The XJ has independent double wishbone suspension with a 29-millimeter anti-roll bar in front and a 19-millimeter in the back. A feeling that the leather recliner seems to ride on air is not entirely incorrect, technically speaking. The XJ does come equipped with a self-leveling air suspension, and a whole slew of electronic assistance gizmos that are so de rigueur in modern luxury motorcars. What Dynamic Stability Control, adaptive damping and Computer Active Technology Suspension exactly do is of lesser importance that the feeling they project inside the passenger cabin. Despite the crater-sized potholes in the fast lane, the ride is smooth. The eight-inch wide low profile tires on eighteen-inch wheels do transfer some of the road imperfections inside the cabin, but this should be expected of a car with so much performance heritage. After all, an occasional feeling of a road bump is infinitely more tolerable than the syrupy sensation of nothingness in some of the Yankee-made high luxury sedans. In an apex of a curve on a winding road, the XJ will communicate everything the driver needs to know to keep the car on the edge of the performance envelope. On a rainy Tuesday, point the all weather radials to the fast lane, next to the freeway wall, and the big XJ cuts through the standing water like Her Majesty's battleship.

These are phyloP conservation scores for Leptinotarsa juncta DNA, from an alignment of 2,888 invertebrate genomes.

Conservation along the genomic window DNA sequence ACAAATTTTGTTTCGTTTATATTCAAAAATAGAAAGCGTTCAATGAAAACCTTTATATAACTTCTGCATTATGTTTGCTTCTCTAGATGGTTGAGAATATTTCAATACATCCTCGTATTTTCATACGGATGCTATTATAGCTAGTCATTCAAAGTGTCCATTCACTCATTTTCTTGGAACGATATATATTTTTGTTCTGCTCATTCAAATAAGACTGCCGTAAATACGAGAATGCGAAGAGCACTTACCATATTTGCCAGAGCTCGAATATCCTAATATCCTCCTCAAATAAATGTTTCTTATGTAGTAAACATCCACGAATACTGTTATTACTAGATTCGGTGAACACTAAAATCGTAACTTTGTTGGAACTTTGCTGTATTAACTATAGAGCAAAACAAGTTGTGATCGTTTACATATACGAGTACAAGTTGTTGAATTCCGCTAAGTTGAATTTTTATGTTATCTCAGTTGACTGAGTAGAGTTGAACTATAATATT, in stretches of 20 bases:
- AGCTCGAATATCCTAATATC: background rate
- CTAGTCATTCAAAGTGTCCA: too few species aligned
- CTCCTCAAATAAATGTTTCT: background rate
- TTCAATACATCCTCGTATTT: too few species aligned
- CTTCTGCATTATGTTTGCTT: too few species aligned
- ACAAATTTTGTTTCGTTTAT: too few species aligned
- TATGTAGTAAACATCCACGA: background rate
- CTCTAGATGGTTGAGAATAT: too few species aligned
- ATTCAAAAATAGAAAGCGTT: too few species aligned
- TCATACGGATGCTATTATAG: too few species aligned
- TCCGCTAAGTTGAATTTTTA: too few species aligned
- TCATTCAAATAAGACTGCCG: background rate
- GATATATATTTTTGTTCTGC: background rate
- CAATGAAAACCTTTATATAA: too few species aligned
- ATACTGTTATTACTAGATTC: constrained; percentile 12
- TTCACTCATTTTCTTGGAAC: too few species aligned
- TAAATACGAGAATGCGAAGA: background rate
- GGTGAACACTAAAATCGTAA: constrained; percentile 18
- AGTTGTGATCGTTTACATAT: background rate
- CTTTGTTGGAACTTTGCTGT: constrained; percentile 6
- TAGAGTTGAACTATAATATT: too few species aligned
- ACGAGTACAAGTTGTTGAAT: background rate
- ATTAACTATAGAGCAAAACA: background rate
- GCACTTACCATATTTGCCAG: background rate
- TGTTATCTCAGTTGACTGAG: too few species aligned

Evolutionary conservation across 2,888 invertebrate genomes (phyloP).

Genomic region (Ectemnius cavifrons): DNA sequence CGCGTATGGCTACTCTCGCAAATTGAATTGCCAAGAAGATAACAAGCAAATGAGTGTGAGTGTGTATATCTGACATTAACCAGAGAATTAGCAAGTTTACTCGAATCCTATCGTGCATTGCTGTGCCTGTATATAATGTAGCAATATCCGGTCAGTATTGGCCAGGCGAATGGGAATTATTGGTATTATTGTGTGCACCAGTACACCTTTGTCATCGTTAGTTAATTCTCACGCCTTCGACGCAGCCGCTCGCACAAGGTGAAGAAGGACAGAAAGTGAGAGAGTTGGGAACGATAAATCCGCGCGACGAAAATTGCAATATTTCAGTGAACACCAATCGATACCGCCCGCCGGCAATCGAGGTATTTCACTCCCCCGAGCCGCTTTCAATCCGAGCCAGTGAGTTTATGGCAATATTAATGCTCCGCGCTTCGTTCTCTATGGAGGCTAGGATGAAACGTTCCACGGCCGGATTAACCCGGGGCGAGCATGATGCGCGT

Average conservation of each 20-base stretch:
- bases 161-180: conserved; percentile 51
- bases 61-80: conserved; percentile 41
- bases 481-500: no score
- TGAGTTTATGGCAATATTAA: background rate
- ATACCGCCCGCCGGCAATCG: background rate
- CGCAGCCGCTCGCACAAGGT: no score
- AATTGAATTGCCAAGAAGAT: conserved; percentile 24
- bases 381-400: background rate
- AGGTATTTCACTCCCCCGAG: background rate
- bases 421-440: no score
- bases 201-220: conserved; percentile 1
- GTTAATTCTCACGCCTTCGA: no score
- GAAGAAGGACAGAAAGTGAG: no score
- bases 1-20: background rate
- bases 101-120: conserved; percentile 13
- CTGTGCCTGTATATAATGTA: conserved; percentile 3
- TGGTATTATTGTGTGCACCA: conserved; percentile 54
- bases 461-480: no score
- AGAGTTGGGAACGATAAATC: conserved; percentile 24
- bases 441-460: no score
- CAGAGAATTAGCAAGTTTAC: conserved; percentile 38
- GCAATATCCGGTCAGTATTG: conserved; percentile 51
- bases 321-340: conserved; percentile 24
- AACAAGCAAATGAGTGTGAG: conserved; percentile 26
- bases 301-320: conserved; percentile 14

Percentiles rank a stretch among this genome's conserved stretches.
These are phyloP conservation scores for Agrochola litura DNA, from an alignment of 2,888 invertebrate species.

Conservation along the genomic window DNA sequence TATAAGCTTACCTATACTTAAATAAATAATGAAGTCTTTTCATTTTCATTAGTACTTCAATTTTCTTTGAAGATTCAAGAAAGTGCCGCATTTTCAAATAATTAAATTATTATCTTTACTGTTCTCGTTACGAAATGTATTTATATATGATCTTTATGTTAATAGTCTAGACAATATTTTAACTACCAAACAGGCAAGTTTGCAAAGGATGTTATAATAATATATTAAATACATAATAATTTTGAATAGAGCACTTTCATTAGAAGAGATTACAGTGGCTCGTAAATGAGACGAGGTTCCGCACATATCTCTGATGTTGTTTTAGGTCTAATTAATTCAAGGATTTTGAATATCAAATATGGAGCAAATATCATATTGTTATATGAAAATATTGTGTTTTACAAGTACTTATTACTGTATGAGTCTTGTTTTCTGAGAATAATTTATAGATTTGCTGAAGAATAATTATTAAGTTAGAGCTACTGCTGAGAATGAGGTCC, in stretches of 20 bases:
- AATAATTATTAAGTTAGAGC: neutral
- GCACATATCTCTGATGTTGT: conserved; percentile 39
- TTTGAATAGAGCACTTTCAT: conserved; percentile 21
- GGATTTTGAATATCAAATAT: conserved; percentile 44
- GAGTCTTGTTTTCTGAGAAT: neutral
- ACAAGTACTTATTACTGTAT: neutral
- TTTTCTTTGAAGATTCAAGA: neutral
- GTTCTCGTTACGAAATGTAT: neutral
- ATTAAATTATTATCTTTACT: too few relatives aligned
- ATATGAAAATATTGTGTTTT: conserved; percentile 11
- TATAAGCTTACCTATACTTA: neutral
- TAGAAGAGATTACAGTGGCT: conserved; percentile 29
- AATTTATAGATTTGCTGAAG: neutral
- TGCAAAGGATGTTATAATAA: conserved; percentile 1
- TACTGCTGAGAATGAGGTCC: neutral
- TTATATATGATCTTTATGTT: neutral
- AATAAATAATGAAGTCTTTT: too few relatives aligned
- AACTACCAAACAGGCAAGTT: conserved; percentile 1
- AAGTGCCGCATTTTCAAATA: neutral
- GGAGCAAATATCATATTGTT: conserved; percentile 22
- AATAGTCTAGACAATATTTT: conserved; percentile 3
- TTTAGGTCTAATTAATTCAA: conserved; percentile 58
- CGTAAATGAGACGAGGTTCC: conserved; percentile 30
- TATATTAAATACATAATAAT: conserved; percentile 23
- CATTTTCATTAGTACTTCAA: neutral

And then there are the luxuries that befit a luxury sedan. The parking brake is an inconspicuous silver handle, slightly larger than a knob. A slight upward nudge, and the brake is applied. Driver and passenger seat can be adjusted a dozen different ways. Foot pedals have a memory. Climate can be set separately for the driver and passenger sides, and the air coming into the cabin is filtered. The windshield wipers sense rain and are automatically activated when rain or moisture is detected. The seats are heated, of course, and so is the steering wheel. And so are the aforementioned windshield wipers when the temperature drops below freezing. The electronic center in the center console is easy to understand and, unlike a product by its southern competitor (an erstwhile unsuccessful invader), does not require advanced studying of the "concept." The navigation system is exceptionally user-friendly, and will instruct the driver which turns to make to arrive at the destination. When the instructions are disregarded, the system will recalculate an alternate route. An exceptionally picky user may object to the fact that the screen keyboard used to type the street and town destinations, is not in a standard "qwerty" layout.